Revisiting Aristotle: In Pursuit of Happiness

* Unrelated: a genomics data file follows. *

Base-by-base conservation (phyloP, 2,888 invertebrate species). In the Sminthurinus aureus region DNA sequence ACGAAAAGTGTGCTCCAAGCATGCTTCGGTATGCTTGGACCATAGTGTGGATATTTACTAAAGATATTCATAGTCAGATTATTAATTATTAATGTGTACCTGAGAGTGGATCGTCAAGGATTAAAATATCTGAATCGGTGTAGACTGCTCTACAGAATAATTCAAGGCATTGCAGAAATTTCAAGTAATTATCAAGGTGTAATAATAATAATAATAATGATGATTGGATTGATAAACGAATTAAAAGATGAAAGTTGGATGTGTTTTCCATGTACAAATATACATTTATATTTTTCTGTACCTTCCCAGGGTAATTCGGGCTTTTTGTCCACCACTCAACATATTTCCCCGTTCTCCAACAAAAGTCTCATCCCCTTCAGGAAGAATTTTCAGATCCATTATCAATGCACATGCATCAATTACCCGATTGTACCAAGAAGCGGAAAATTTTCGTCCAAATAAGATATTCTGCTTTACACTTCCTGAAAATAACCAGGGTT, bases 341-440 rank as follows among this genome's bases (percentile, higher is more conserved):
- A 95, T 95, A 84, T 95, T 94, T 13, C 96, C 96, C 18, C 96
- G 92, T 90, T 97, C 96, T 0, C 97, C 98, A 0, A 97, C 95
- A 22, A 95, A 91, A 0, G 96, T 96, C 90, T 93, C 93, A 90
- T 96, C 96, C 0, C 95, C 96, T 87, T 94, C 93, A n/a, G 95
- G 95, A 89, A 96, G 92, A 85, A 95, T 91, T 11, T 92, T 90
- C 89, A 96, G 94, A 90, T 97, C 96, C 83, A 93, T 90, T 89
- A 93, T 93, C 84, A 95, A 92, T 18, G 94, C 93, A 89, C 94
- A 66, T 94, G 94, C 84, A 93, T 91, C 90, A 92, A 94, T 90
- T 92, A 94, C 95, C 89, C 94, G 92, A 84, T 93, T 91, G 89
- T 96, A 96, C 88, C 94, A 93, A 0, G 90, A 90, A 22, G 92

The best answer to Putnam can be found in Aristotle. Two and a half millennia before any modern discussions of social capital, liberals and communitarians or the tension between individual rights and a Common Good, this first truly practical philosopher laid down a compelling vision of happiness. Happiness is found primarily in the proper exercise of man's natural facility for practical and theoretical reason. Happiness, or the good life, is nothing more than the naturally emergent byproduct of consciously living a life in pursuit of excellence and in accordance with both what is rational and what is virtuous. Happiness, for Aristotle, arises naturally from the proper living of life. This interpretation of eudaimonia brings with it the principal advantage that it is dynamic. For Aristotle, virtue is not only what helps one determine when he/she has attained true happiness, and it is more than a necessary prerequisite for happiness.